A Weekend in Paris: The Game

Probably the most famous of the Parisian venues, the Game have eight games tucked into the corners of a beautiful airy venue. The emphasis here is on quality, with not just great games but also real attention to the customer experience. All their games have two-hour slots in order to allow plenty of time for your arrival, greeting, briefing, playing and wrap-up. Like many of the city’s companies, they offer you a drink on arrival, and there’s absolutely no pressure to rush into the briefing. When the briefing does arrive, it’s impressive. They ask for each of your names, which they’ll often use during the experience, and they’ve clearly focused on customising the briefings for each game, which are usually given in character and often include some props.

The games were all good quality, with careful thought put into how you transition into the experience. Obviously they had better and worse games, but even their poorest were well worth a visit. Yes, there were occasional basic tropes that I’d have preferred not to see in such a high-quality venue, but they were few and far between, with the majority of puzzles being significantly more rewarding. The sets ranged from impressive to absolutely stunning. The only negative across the experience was that all the games were pretty much linear. While I don’t object to that in principle, it did mean that, with four of us, it got frustrating at times, especially if you chose the wrong puzzle to work on.

Something to bear in mind if you want to play several of their games: If you arrive early, you’ll have to wait outside; they won’t allow you to stay in the venue between games; and they’re inflexible with their schedule. You cannot play at anything other than the even hours. As enthusiasts that was a bit frustrating, but for normal players I suspect it really helps to perfect the experience, so I fully understand why they’re so rigid.

The Catacombs (4 stars)

Even before this game started, I was impressed. The Game is laid out over at least two floors, and they’ve sensibly put the Catacombs in the basement. What impressed me, though, was that, while all the other games require you to use the stairs to get downstairs, this one requires you to use the lift. How far down have you gone? Who knows…

Inside the room, it lived up to that opening, with a solid underground feel, complete with plenty of skulls to capture the catacomb vibe. This really did feel like we’d been sent down to the catacombs to explore and find some treasure. There’s more sense of exploration to the game as you transition into the catacombs proper and feel like you’re delving deeper into the subterranean space. It’s not all perfect, though, with some bits jarring a little and feeling almost gimmicky – losing some of the gravitas that the initial stages had built up.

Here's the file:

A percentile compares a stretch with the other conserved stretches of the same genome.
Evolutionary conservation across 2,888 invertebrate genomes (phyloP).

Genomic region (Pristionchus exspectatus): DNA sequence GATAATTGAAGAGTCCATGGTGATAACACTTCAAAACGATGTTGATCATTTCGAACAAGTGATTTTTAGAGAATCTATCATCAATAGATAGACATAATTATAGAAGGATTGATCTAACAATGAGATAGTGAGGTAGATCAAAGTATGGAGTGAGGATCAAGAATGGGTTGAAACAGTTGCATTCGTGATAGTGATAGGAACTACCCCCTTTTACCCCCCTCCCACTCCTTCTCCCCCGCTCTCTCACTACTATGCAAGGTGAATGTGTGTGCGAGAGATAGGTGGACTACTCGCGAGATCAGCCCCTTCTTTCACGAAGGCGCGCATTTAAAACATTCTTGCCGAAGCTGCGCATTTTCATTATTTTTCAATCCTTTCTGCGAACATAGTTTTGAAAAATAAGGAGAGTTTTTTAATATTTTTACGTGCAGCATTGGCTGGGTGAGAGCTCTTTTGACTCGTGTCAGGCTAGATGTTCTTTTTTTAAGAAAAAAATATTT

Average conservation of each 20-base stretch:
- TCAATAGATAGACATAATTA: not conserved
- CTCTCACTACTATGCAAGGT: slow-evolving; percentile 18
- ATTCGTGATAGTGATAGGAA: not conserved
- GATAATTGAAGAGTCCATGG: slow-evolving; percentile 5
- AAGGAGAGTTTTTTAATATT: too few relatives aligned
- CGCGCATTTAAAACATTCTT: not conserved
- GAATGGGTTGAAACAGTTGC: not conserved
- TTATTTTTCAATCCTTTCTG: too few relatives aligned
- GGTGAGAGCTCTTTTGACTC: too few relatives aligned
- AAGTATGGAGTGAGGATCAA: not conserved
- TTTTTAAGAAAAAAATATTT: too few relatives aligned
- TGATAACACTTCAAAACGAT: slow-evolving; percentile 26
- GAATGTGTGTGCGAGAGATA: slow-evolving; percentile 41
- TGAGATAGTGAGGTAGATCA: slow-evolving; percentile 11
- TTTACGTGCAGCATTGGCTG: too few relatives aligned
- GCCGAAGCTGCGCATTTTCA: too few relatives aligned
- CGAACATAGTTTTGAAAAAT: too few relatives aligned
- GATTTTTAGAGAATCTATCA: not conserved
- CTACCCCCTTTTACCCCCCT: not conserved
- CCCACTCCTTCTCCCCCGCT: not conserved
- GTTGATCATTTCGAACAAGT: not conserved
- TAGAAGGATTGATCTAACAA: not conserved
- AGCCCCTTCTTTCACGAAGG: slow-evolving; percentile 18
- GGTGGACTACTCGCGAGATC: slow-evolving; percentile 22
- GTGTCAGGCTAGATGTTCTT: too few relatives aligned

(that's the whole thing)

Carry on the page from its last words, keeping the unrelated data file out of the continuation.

I would like to have seen more done with the story. While there was a goal, it was a little bizarre and felt to me like they’d added it on to give you a reason to be down there. I think this game would have fared far better if there had been a cave-in that you needed to escape from rather than converting it to the quest that we played.

However, it was the puzzles where this game felt weakest. It started off with an interesting idea of having to retrieve oxygen canisters in order to extend the game. This was undoubtedly there to add some tension from early on, but I doubt they’d have ended the game early if we’d run out (they’re not fixed-duration canisters, so it’s possible that the amount of ‘oxygen’ you get is determined by how well you’re doing). In the end, I found them irrelevant – teammates would find the canisters and insert them in the machine and we’d continue along. That might have been OK if there had been some corresponding feedback, but there wasn’t, so I was oblivious to the whole thing.

The game was almost entirely linear, with perhaps a couple of times where two puzzles could be solved in parallel. With four of us in the space, that left us often getting in each other’s way, which wasn’t helped by a relatively constricted environment (as you might expect in a catacomb theme). A couple of the puzzles involved physical interactions, one of which I was impressed by, but beyond that there was little to excite. Several of the puzzles were disappointing given the brand’s reputation and the other games we saw at the venue. One was almost insoluble due to darkness. Another combined two dull escape room tropes implemented in a particular tedious form. The final issue was something that I found utterly unforgivable: within the game is a combination lock next to which is a big sign showing a lock and the word STOP. Naturally, we all decided we weren’t meant to touch the lock – its positioning meant that it might have been some inner workings of the room – and eventually resorted to taking a clue. I can’t make this any clearer: Don’t put the word STOP next to a lock that you expect people to unlock!